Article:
“Braids, tapestries, and currents in the river show us the way again and again–it cannot be one clear way or another, it has got to be both ways and together.”
–Eila Carrico, The Other Side of the River
It has taken me many months to review this book and as I sit down to write about it, I find myself at a loss for words. Go. Read it. It is a powerful book.
The Other Side of the River is a lyrical personal narrative that runs in multiple streams and ripples of thought to one rushing river: Women’s lives matter. Women’s stories matter. Women’s bodies matter. Women’s voices matter. Women’s lives and the health of the planet are inextricably intertwined. It is gorgeous and also stunning in its complexity. As I read it, I kept thinking, “how did she do this?” How did she weave so many experiences and thoughts and insights into this one text that flows so powerfully together? In The Other Side of the River, author Eila Carrico’s personal experiences and stories of her life are interwoven with descriptions, thoughts, and experiences from the world’s waters and her travels to many different bodies of water. Eila has listened to the river, learned from the waters, and these many ripples blend together into a juicy, creative, thought-provoking, complex web of questions, thoughts, and lessons. As we journey with her from the Florida marshlands to New Orleans, to San Francisco, to Africa, to India, to London, and even some time in the Mojave Desert, we also meet many water goddesses from world culture and are treated to an evocative exploration of the Goddess, the sacred feminine, at work in women’s lives and in the world as a whole. We learn from Tara and Aphrodite and Ganga and Oshun and Cailleach and Kali, all swirling together in a labyrinthine journey of depth and profundity.
Published by Womancraft Publishing, The Other Side of the River is not only a personal memoir, but a treatise on ecofeminism, ecology, and environmentalism. I discovered ecofeminism during my doctoral studies and have often returned to a phrase womb ecology reflects world ecology, world ecology reflects womb ecology. In this book we come to see how the damming of the rivers, the polluting of the oceans, the re-routing of the streams, reflects the stifling of women’s voices, the control of women’s bodies, and the oppression of women’s lives.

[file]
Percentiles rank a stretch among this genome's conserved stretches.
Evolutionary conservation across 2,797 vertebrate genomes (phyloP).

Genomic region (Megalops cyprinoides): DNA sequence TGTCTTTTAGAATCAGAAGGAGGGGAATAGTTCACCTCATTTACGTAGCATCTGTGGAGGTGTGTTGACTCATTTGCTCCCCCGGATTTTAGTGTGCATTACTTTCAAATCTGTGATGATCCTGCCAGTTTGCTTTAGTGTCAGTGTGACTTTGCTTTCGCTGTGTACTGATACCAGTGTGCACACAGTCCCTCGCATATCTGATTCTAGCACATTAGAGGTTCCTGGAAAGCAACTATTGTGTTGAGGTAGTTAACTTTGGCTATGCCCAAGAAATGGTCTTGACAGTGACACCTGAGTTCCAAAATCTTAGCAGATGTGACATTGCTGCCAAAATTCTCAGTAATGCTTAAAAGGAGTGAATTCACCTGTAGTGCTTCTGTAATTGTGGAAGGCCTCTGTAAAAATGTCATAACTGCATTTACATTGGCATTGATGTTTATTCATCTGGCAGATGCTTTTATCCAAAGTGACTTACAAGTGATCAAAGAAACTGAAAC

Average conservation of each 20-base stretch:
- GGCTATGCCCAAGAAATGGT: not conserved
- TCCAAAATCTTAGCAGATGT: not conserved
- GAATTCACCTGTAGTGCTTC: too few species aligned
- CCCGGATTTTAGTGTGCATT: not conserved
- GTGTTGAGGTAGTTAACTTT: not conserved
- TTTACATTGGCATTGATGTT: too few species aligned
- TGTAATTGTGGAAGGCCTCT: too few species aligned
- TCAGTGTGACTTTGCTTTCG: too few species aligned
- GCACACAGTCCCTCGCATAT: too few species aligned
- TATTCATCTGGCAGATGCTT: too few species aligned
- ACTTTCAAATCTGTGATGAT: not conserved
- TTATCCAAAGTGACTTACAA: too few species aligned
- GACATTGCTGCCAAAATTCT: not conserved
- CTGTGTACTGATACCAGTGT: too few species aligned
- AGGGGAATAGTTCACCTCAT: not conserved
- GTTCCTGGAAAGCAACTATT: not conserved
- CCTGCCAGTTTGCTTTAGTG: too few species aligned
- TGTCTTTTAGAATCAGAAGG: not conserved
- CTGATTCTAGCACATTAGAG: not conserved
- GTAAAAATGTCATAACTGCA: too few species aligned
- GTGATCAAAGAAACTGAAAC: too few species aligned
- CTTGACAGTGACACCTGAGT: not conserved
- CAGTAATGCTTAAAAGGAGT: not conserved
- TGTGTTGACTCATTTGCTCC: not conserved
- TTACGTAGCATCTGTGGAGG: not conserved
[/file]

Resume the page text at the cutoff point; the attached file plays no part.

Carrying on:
“I imagine that women look outside for answers because they cannot feel the wisdom of their own bodies anymore. Years of creating an icy barrier to keep out the stares, the calls, the threat of rape and worse. Women take care of their friends and families, but they do not take care of themselves. Women have lost what sustains them, forgotten what brings them to live, pushed down their rage and denied their need for rest..
…I think of the time during and after the witch burnings in Europe as a time when once fluid women chose to turn themselves into ice for self-preservation. They decidedly slowed and suppressed their wisdom of ways sensitive to the natural landscape and began to lives much further beneath the surface of their skin. They learned to conceal, conserve and control themselves to survive.”
I am reminded of a quote from Clarissa Pinkola-Estes: Be wild! That is how to clear the river.
It is hard for me to write as compellingly as I would like to about such a compelling book. Please read it and let its magic stream through you too.
Disclaimer: I received a complimentary copy of this book for review purposes.
Crossposted at SageWoman and Woodspriestess.